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2nd Corps advance Aisne Allies Alsace Amiens Antwerp Argonne Army Corps artillery attack August August 20 batteries battle Belgian Belgium Biilow bombardment Brigade British broken campaign Canal cavalry Charleroi civilians command crossed Crown Prince defense destroyed Division Dixmude east eastern enemy Epernay field fighting fire flank force fortress forts France French Army front frontier German army German troops Grand Morin Guards guns heavy hills houses infantry inhabitants intrenched invaders Joffre Kluck Laon Liege Lille Lorraine losses Marne Maubeuge Meaux ment Metz Meuse miles military morning Mulhouse Namur neighboring night northern northward occupied officers Oise Ourcq Paris passed Petit Morin plateau position Prussian railway re-enforcements reached regiment resistance retirement retreat Rheims river road Sambre September shells shot side Sir John French Soissons soldiers tion town Uhlans Valley Verdun village western wing woods wounded Ypres Yser
Page xvii - I found the Chancellor very agitated. His Excellency at once began a harangue, which lasted for about twenty minutes. He said that the step taken by his Majesty's Government was terrible to a degree ; just for a word — " neutrality," a word which in war time had so often been disregarded — just for a scrap of paper, Great Britain was going to make war on a kindred nation who desired nothing better than to be friends with her.
Page xvii - Gentlemen, we are now in a state of necessity, and necessity knows no law! Our troops have occupied Luxemburg, and perhaps are already on Belgian soil. Gentlemen, that is contrary to the dictates of international law. It is true that the French Government has declared at Brussels that France is willing to respect the neutrality of Belgium as long as her opponent respects it.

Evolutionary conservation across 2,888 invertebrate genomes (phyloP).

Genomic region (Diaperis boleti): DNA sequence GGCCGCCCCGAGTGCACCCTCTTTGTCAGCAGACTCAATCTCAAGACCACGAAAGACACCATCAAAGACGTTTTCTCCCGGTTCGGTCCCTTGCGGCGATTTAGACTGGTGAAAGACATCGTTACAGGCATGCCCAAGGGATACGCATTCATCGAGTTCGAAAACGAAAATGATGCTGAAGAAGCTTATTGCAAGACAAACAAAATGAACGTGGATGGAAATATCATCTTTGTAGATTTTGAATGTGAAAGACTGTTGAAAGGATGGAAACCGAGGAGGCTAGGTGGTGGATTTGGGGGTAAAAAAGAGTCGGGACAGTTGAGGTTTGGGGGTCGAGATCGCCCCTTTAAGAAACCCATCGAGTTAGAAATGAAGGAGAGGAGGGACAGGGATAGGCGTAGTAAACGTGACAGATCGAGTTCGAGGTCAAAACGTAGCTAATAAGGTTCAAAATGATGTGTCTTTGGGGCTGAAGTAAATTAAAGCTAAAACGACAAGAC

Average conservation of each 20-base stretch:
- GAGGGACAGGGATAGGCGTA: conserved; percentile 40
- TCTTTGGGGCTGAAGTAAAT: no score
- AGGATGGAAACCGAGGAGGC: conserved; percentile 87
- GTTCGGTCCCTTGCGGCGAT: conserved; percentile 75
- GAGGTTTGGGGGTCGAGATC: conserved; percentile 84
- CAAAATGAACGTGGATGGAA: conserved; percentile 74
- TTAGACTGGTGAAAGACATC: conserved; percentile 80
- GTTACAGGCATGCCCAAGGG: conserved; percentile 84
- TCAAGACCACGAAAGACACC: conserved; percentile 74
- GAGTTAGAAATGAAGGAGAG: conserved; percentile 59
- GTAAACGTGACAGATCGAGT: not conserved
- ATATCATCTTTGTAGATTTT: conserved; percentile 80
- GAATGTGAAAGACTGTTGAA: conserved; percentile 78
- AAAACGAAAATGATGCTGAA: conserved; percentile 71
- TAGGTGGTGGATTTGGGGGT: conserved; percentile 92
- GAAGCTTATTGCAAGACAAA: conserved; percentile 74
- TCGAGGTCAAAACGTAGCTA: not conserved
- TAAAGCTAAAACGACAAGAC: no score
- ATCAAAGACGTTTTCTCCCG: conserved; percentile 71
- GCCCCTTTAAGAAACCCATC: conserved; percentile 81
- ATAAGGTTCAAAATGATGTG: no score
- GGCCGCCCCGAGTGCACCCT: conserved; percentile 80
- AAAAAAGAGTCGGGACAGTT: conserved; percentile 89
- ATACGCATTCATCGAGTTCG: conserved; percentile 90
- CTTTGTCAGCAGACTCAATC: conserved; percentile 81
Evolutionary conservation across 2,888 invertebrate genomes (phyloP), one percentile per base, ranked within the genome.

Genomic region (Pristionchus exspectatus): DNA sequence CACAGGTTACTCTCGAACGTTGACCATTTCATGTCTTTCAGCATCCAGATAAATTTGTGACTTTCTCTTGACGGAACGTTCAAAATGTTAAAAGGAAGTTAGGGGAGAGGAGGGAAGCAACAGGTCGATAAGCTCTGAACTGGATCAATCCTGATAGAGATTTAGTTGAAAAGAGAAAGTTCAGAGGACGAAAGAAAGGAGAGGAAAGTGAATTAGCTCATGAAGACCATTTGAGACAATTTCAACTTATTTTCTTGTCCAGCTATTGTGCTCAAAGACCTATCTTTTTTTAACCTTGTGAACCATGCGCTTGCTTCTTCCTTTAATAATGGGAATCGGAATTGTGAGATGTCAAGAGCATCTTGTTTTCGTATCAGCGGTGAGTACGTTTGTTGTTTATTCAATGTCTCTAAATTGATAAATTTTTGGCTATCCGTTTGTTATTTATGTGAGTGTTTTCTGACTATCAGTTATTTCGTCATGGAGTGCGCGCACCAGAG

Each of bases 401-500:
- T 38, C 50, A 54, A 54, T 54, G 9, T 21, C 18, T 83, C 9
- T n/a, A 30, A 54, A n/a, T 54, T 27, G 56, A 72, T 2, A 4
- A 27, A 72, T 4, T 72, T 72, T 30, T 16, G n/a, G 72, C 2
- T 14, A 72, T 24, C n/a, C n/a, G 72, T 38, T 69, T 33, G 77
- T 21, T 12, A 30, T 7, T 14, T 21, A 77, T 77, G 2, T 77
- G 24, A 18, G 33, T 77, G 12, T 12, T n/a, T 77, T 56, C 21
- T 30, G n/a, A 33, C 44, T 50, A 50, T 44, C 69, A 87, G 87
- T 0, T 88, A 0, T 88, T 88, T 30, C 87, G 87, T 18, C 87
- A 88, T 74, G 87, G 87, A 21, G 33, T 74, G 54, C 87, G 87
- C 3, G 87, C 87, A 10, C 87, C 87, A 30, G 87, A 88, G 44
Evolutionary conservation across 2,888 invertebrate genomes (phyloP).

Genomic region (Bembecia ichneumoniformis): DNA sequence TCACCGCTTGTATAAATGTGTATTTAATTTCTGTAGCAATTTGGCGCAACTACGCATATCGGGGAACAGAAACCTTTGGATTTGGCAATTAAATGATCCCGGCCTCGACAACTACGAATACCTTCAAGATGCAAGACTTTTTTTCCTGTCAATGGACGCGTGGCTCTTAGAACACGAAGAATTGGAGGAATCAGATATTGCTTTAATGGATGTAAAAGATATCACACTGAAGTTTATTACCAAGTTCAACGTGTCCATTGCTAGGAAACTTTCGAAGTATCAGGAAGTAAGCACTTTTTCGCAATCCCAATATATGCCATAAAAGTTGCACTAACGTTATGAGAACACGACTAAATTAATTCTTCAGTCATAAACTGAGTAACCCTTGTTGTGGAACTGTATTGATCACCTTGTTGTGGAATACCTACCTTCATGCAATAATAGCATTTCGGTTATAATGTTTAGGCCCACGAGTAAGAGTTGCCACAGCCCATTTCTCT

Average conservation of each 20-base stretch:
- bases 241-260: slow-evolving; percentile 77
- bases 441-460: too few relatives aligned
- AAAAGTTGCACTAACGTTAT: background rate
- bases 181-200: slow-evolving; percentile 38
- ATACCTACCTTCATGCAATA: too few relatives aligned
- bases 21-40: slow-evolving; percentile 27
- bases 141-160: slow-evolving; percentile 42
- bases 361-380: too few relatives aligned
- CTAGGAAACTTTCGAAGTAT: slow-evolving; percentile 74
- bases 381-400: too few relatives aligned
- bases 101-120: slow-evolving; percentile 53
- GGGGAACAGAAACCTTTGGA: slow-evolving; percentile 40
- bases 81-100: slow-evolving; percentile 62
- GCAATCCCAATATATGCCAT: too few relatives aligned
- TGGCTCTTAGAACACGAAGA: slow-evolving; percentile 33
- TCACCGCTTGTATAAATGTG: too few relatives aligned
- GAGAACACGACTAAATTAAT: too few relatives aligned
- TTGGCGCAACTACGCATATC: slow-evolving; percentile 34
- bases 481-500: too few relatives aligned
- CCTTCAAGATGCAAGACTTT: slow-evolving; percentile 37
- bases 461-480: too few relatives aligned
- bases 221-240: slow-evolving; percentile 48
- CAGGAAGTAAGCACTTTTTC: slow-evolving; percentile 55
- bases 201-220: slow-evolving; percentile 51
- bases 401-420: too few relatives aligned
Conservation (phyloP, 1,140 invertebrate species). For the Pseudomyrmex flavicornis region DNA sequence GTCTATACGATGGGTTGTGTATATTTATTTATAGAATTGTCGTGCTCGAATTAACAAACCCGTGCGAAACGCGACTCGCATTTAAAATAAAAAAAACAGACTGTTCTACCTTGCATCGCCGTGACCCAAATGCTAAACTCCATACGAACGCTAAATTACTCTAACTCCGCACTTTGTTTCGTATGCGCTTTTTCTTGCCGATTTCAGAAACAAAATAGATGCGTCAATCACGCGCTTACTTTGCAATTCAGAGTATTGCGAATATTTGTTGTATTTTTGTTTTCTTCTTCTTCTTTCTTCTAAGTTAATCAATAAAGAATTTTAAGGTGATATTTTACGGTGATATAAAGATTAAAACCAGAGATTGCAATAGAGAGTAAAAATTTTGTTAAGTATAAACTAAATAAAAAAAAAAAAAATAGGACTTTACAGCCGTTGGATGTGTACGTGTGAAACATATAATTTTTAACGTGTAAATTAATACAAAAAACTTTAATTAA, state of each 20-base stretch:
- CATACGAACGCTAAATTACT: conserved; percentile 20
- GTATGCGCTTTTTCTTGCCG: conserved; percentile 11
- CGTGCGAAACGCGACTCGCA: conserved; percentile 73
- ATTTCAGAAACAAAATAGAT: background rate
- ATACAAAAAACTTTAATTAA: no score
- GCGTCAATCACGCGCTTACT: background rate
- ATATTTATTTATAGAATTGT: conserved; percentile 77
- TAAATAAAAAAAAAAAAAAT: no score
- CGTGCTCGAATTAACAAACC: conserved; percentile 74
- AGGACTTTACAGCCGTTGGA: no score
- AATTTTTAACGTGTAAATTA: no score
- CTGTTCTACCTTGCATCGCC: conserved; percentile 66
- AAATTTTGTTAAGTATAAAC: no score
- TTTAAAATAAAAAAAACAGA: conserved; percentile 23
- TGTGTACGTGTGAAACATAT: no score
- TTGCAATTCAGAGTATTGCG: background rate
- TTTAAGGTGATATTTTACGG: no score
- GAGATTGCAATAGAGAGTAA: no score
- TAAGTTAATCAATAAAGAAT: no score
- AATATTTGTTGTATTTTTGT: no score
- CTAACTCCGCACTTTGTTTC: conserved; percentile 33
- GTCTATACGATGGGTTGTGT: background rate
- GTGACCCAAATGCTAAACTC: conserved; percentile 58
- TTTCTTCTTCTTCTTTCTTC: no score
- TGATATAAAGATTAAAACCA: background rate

Page xvi - French coasts or shipping, the British fleet will give all the protection in its power. This assurance is, of course, subject to the policy of His Majesty's Government receiving the support of Parliament, and must not be taken as binding His Majesty's Government to take any action until the above contingency of action by the German fleet takes place.
Page 44 - You are ordered abroad as a soldier of the King to help our French comrades against the invasion of a common enemy. You have to perform a task which will need your courage, your energy, your patience. Remember that the honour of the British Army depends on your individual conduct.
Page 397 - The best small treatise dealing with the range of subjects fairly indicated by the title."— The Dial. 51. MASTER MARINERS. By John R. Spears, author of "The History of Our Navy,
Page 45 - Your duty cannot be done unless your health is sound. So keep constantly on your guard against any excesses. In this new experience you may find temptations both in wine and women. You must entirely resist both temptations, and, while treating all women with perfect courtesy, you should avoid any intimacy. 'Do your duty bravely, 'Fear God, 'Honour the King. 'KITCHENER, 'Field-Marshal.
Page xi - European policy — the idea of public right. What does it mean when translated into concrete terms ? It means, first and foremost, the clearing of the ground by the definite repudiation of militarism as the governing factor in the relation of states and of the future moulding of the European world. It means next that room must be found and kept for the independent existence and the free development of the smaller nationalities, each with a corporate consciousness of its own.
Page xvii - Jagow again went into the reasons why the Imperial Government had been obliged to take this step, namely, that they had to advance into France by the quickest and easiest way, so as to be able to get well ahead with their operations and endeavor to strike some decisive blow as early as possible. It was a matter of life and death for them...
Page 397 - The fascinating history of the two hundred years of "colonial times." 82. The Wars Between England and America (1763-1815). By THEODORE C. SMITH, Professor of American History, Williams College.
Page 50 - About 9 in the morning the soldiery, driving before them by blows from the butt ends of rifles men, women, and children, pushed them all into the Parade Square, where they were kept prisoners till 6 o'clock in the evening. The guard took pleasure in repeating to them that they would soon be shot. About 6 o'clock a captain separated the men from the women and children. The women were placed in front of a rank of infantry soldiers, the men were ranged along a wall. The front rank of them were then...